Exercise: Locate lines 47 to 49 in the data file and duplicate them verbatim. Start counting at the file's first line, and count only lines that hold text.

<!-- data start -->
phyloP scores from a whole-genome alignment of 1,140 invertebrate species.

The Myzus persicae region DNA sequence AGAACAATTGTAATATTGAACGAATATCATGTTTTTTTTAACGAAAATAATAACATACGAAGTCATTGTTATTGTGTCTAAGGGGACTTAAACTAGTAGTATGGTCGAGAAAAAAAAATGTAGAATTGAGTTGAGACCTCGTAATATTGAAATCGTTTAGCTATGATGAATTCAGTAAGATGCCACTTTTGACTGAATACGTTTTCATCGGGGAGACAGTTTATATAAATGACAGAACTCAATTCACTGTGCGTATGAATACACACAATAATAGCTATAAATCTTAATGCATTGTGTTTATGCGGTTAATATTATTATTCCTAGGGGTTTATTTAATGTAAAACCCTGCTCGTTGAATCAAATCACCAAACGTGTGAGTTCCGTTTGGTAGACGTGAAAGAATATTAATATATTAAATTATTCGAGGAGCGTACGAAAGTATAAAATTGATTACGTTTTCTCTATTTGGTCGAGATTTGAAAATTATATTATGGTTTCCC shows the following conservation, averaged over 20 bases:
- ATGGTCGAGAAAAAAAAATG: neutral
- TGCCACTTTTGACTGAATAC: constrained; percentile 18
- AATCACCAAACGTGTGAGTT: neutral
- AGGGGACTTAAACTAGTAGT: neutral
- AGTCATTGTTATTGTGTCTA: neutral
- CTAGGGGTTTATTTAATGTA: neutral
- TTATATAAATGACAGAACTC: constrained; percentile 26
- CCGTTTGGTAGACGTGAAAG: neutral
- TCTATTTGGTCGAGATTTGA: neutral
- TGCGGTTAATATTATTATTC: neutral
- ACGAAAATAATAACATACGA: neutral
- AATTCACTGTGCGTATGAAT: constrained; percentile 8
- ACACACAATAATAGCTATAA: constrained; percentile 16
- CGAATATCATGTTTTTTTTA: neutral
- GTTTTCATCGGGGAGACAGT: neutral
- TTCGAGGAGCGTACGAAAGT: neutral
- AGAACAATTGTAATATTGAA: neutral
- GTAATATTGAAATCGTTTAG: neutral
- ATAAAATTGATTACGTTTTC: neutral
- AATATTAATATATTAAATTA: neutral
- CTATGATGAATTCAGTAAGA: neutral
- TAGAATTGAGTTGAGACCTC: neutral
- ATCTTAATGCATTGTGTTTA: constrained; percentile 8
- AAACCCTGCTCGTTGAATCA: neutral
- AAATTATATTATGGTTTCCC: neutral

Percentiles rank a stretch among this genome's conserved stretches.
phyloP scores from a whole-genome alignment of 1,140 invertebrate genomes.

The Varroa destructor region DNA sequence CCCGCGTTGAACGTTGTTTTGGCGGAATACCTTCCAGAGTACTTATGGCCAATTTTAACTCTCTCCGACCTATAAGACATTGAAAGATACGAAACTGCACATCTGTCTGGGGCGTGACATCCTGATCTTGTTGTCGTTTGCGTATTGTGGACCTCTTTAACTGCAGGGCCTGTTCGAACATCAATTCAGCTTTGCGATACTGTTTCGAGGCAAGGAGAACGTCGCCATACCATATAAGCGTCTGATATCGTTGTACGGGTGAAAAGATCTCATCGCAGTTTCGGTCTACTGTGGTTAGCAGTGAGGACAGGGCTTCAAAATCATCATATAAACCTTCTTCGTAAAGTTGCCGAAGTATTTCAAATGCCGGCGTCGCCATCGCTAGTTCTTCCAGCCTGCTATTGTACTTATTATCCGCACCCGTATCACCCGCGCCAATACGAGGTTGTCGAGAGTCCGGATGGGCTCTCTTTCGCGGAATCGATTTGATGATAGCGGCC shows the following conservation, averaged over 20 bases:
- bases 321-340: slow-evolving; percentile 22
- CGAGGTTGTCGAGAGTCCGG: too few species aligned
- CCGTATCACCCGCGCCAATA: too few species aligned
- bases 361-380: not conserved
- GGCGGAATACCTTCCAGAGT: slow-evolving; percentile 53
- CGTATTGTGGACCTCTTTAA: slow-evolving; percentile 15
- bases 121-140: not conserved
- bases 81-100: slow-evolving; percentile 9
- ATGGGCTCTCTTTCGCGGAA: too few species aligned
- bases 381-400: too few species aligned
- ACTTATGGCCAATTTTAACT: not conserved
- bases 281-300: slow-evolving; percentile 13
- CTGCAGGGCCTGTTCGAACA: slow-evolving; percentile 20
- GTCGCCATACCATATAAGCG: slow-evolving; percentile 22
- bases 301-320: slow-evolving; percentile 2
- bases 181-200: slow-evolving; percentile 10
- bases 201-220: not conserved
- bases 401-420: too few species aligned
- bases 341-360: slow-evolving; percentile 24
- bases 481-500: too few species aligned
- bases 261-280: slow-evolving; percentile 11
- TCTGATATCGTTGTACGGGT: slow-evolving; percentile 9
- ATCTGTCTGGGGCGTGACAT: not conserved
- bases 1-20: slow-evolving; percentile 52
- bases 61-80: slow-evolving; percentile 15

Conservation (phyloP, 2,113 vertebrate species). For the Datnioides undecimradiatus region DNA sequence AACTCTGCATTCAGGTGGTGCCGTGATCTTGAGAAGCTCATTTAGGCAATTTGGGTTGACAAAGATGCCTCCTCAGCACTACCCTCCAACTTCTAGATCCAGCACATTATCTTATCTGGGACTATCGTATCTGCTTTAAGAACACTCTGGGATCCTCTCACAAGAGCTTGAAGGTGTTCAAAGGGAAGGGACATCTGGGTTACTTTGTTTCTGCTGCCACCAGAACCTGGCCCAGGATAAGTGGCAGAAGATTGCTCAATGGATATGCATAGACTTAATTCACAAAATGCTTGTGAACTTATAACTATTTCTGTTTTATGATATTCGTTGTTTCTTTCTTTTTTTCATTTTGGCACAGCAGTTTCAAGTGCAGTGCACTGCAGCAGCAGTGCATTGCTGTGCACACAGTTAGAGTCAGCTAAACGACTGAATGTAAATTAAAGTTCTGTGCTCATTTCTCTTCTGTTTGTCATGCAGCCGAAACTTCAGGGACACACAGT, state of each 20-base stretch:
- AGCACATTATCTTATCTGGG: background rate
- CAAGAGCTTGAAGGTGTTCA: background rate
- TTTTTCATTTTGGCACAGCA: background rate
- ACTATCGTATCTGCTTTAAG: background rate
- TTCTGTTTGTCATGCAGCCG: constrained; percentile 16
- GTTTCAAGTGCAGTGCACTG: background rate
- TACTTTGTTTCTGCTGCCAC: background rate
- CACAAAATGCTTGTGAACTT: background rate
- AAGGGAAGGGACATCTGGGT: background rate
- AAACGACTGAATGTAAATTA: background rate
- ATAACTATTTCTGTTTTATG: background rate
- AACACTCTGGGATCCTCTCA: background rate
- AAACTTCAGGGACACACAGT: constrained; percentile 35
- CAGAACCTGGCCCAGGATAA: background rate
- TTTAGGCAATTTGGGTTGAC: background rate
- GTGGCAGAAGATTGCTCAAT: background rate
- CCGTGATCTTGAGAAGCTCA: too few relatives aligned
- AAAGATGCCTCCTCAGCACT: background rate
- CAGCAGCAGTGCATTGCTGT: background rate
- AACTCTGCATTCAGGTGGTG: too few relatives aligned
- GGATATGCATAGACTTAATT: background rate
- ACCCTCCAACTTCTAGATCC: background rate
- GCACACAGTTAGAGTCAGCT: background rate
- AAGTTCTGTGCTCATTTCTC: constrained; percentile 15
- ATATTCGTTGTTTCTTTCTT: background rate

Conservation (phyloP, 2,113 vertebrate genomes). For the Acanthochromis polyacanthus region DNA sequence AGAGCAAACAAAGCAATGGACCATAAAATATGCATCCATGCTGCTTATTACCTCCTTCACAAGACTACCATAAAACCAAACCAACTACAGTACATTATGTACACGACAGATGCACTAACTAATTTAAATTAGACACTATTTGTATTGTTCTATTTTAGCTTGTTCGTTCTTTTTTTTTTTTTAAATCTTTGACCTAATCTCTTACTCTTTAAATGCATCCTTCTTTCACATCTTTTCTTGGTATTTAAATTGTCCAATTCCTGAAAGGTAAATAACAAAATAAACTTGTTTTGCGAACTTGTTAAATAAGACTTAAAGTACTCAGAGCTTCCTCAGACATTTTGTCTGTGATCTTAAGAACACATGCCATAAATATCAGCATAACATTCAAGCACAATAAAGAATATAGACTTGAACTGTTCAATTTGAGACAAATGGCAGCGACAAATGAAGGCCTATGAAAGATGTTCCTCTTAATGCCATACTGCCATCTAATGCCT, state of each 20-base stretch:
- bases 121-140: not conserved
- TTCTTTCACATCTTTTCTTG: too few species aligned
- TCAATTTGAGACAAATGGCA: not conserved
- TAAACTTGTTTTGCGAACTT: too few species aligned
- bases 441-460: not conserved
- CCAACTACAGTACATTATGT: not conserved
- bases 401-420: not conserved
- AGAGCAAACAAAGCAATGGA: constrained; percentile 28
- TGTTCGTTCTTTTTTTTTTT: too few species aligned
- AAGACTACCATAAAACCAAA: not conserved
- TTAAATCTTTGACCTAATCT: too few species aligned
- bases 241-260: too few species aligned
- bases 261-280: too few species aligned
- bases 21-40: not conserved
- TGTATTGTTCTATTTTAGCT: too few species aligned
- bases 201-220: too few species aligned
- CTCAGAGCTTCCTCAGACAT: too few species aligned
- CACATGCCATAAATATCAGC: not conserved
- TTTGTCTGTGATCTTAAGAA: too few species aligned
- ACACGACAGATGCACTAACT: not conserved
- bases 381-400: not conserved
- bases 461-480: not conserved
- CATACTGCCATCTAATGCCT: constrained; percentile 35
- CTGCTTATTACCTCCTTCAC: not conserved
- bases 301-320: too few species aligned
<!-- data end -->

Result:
- bases 201-220: not conserved
- bases 401-420: too few species aligned
- bases 341-360: slow-evolving; percentile 24